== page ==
• For self-hosted on-premise setups of AEM, it is certainly possible to realize scheduled restarts of AEM. However, automatically restarting services (not just AEM) comes with a couple of challenges. What do you do if the service does not come up properly during restart? How do you ensure proper functionality after restart? Will your monitoring be triggered by the restart because it will cause a downtime? Does this alert your OPS team at midnight? Does the restart conflict with regular maintenance tasks that are usually also run during low traffic hours (most probably at night)? Are there scheduled jobs inside of Sling/AEM as part of your application that might be disturbed/aborted due to the restart?

Overall, there are many reasons not to implement a daily restart of AEM and various challenges from an operational point of view if still trying to do it.

 

That leads to an important question: Why do you want to restart AEM regularly? What is your motivation?

 

If you are experiencing issues with AEM, such as decreasing performance or increasing issues/errors that can be solved by a restart of the instance, the better option would be to start a root cause analysis and work on the cause, not the symptoms.

 

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Community Advisor

@ashish_mishra1 ,

 

In AEM, there isn't a built-in configuration specifically designed for scheduling automatic restarts. However, you can use a python script. Same python script will help you to start and restart the instance.

 

 

AEM_PATH = "/path/to/aem"
AEM_JAR = "aem-author.jar"

def start_aem():
    try:
        # Start AEM
        subprocess.run(["java", "-jar", f"{AEM_PATH}/{AEM_JAR}"], check=True)
        print("AEM started successfully.")

    except subprocess.CalledProcessError as e:
        print(f"Error: {e}")
        print("AEM start failed.")

def stop_aem():
    try:
        # Stop AEM
        subprocess.run([f"{AEM_PATH}/crx-quickstart/bin/stop"], check=True)
        print("AEM stopped successfully.")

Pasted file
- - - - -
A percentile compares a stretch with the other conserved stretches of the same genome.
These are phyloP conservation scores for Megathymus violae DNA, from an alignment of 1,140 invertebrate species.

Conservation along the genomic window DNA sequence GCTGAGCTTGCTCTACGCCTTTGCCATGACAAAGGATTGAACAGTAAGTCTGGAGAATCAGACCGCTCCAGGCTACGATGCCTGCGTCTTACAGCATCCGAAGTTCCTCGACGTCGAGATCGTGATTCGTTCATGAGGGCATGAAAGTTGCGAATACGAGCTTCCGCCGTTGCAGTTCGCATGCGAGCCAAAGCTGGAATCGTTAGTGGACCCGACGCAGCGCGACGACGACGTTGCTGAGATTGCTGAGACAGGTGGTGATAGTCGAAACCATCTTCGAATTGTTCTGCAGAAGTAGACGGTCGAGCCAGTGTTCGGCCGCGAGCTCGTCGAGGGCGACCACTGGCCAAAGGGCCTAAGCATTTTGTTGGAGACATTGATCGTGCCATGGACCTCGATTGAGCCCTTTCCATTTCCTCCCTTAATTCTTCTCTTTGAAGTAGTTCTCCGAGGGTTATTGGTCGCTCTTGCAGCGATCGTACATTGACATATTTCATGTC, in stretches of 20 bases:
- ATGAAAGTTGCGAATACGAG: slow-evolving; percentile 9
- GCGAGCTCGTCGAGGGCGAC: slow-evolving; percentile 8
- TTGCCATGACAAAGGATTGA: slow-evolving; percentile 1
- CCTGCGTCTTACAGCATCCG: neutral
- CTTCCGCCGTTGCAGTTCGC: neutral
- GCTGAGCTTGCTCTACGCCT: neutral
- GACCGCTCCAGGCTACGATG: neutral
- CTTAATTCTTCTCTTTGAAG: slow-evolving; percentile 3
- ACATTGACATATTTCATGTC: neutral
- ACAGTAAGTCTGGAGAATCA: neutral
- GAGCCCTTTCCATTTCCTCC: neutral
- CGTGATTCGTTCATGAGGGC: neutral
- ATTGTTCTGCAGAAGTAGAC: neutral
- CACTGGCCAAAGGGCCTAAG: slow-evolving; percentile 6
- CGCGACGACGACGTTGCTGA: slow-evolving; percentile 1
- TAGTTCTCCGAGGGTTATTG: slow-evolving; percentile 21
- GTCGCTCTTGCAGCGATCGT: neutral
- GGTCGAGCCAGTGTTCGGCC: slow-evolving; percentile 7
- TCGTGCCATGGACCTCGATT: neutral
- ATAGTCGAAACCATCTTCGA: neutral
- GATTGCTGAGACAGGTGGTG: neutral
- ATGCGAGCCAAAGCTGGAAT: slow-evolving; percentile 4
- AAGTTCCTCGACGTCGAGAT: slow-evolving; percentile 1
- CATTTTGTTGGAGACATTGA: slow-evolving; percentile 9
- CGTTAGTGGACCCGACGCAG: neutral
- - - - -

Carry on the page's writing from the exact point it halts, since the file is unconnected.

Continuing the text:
except subprocess.CalledProcessError as e:
        print(f"Error: {e}")
        print("AEM stop failed.")

def job():
    # Start AEM
    start_aem()

    # Wait for a specified duration (in seconds)
    duration = 60  # Adjust this to the desired duration
    print(f"Waiting for {duration} seconds...")
    time.sleep(duration)

    # Stop AEM
    stop_aem()

 

 

The schedule.every().day.at("00:00").do(job) line schedules the job to run every day at midnight.

 

# Schedule the job to run every day at a specific time (adjust as needed)
schedule.every().day.at("00:00").do(job)

while True:
    schedule.run_pending()
    time.sleep(1)

 

If you dont want to use python then you can use a scheduling tool like cron on Linux/macOS or Task Scheduler on Windows to run shell script at the desired interval.

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Employee Advisor

Please be aware of what I have outlined in my post:

  • This does not apply to AEM CS.
  • AMS and your CSE won't appreciate it if you do this for a setup hosted with them.
  • Even for on-premise setups, you might want to double check with your operations team on this.

That being said, please also be aware that the provided python script is pretty basic and I would not recommend to use it in a scheduled, automatic mode for any relevant (meaning: productive) environment. It is lacking several checks (e. g. if AEM is already running on "start_aem"; a general status check after start up; a verification that AEM was actually shut down in "stop_aem"). There is a whole lot of exceptional and corner cases where solely relying on return codes from sub-processes is insufficient and results in an undefined state of your application. Also relying on fixed sleep timers to wait for AEM to reach a certain state (being it shut down or start up) is highly unreliable. This might cause various issues, up to repository corruption and a state where AEM is not running properly after the script is finished.

 

Finally, to me as a person not being familiar with Python, it seems that "job()" does have a logical flaw: It does trigger an AEM start up, waits for 60 seconds (hoping that AEM is fast enough) and shuts it down as a last step. After this routine, AEM will be in a shut down state (and your OPS team not happy). The start- and stop-methods should most probably be switched here: First shutting AEM down, waiting (and hoping) that AEM actually shuts down in the defined time frame and afterwards starting it up again. But as mentioned above: there are several sanity checks missing to make this more robust.

 

And re-emphasizing on my initial post: What is your motivation for scheduled restarts in the first place?

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Community Advisor

You are right @markus_bulla_adobe , It is a basic python script and one can use it for personal use only for local instances.